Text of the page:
Robotic process automation is experiencing another moment in the spotlight after Automation Anywhere, a San Jose, California RPA startup, raised $250 million in its latest funding round last week, according to a company announcement. The financing brings Automation Anywhere's valuation to $1.8 billion and cements its place as a tech unicorn, as CB Insights notes.
RPA has gained steam in the last few years as technology vendors have worked to automate rote tasks employees must undertake, such as data entry, routine queries or financial calculations. In December 2016, consulting firm McKinsey declared it was an acronym executives needed to know. And since 2017, more executives have mentioned RPA during earnings calls, with about 80 mentions at the start of 2018, according to CB Insights analysis.
More than half of organizations have begun working to implement RPA, according to a September 2017 Deloitte survey of 400 businesses. Almost universal adoption of RPA is expected within the next five years. While most organizations want to increase adoption over the next three years, scaling challenges remain. Just 3% of organizations have implemented the tech across their digital workforce, according to the report.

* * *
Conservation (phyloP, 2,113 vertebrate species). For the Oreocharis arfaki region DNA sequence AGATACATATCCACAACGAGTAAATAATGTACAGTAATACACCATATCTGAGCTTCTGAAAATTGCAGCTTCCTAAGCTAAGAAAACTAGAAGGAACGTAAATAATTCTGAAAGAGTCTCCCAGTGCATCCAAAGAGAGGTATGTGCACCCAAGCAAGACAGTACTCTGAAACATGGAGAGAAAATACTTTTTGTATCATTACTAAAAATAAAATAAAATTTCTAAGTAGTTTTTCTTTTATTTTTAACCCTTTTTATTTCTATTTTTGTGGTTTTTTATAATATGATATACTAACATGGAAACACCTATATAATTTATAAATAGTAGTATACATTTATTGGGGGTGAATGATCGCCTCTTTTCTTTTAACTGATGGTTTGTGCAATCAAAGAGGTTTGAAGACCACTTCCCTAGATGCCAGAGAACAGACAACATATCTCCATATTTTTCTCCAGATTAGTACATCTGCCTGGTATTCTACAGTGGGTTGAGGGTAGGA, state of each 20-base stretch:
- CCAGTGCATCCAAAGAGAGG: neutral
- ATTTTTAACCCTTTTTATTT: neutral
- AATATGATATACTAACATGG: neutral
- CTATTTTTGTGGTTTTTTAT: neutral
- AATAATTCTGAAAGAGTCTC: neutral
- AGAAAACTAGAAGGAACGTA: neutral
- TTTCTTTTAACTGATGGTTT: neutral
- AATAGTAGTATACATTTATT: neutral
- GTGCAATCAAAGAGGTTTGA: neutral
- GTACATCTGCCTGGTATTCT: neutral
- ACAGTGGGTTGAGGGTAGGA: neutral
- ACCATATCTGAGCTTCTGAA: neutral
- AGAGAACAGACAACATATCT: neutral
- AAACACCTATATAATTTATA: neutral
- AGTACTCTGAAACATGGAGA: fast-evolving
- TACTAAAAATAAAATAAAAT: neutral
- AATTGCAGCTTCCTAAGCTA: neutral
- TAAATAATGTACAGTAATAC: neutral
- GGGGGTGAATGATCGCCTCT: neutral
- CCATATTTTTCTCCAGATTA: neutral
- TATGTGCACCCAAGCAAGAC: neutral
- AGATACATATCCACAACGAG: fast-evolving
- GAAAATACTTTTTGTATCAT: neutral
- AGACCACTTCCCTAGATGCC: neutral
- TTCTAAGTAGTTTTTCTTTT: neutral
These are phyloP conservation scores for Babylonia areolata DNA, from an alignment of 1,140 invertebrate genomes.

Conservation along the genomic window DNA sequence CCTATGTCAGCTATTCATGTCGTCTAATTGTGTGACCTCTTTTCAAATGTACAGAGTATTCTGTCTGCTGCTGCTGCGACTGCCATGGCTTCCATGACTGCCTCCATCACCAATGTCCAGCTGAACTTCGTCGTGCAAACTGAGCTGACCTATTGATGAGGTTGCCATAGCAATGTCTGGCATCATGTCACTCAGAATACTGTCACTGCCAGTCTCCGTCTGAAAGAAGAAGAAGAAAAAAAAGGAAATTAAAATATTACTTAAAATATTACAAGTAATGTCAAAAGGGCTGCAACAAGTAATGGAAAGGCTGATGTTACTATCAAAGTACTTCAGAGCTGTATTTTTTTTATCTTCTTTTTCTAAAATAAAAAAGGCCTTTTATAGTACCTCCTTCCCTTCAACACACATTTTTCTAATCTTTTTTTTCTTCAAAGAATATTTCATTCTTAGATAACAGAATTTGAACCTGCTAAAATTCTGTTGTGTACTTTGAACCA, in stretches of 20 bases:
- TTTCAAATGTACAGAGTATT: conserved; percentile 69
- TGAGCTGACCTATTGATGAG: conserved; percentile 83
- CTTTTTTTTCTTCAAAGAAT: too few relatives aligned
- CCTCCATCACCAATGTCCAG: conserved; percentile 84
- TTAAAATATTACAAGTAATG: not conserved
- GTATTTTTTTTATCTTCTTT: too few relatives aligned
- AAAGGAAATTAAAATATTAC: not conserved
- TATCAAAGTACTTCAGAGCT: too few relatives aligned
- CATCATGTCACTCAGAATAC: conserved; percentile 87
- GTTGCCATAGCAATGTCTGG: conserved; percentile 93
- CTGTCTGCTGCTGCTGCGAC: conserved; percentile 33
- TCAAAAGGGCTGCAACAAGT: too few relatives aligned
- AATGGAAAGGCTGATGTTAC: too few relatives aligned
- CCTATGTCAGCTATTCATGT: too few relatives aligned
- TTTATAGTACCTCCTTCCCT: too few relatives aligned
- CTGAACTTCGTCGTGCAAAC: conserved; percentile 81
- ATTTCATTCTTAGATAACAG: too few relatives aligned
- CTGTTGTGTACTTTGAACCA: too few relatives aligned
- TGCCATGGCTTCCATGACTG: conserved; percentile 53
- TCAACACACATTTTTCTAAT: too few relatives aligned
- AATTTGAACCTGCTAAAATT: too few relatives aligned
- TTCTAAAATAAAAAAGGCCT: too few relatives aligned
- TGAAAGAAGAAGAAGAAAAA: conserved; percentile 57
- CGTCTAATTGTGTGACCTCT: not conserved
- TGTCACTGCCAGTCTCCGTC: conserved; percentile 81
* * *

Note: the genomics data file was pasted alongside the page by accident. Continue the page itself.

Automation Anywhere is not alone in the RPA market. Other companies like Blue Prism, UiPath and Pegasystems have been carving a niche in the enterprise technology market.
Rather than physical robots, RPA technology relies on software to automate particularly repetitive tasks. In 2016, PwC estimated businesses could automate 45% of work activities; McKinsey estimates 30%.
With automation in place, the global workforce would see as much as $2 trillion in cost reduction — an upside of particular interest to business leaders trying to create a more efficient workplace.
Considered entry level AI, RPA systems operate as digital agents to augment and streamline tasks workers are taking on. Think Clippy, but more advanced.
Business leaders expect RPA to help improve compliance, quality and accuracy of reporting, productivity and reduce costs, according to the Deloitte survey. All advantages could benefit a business, but hyping the technology could lead to disappointment, especially given the challenges companies face in releasing it at scale.
Whether it's RPA, chatbots or project planning technologies, more companies are trying to prepare for the future of work. In the workplace, outdated tech can hurt retention, and in an employee's market, firms will vie for expertise driving up the price point of wages.
By creating a more fluid workplace technology culture now, companies will be in a better position to compete long term.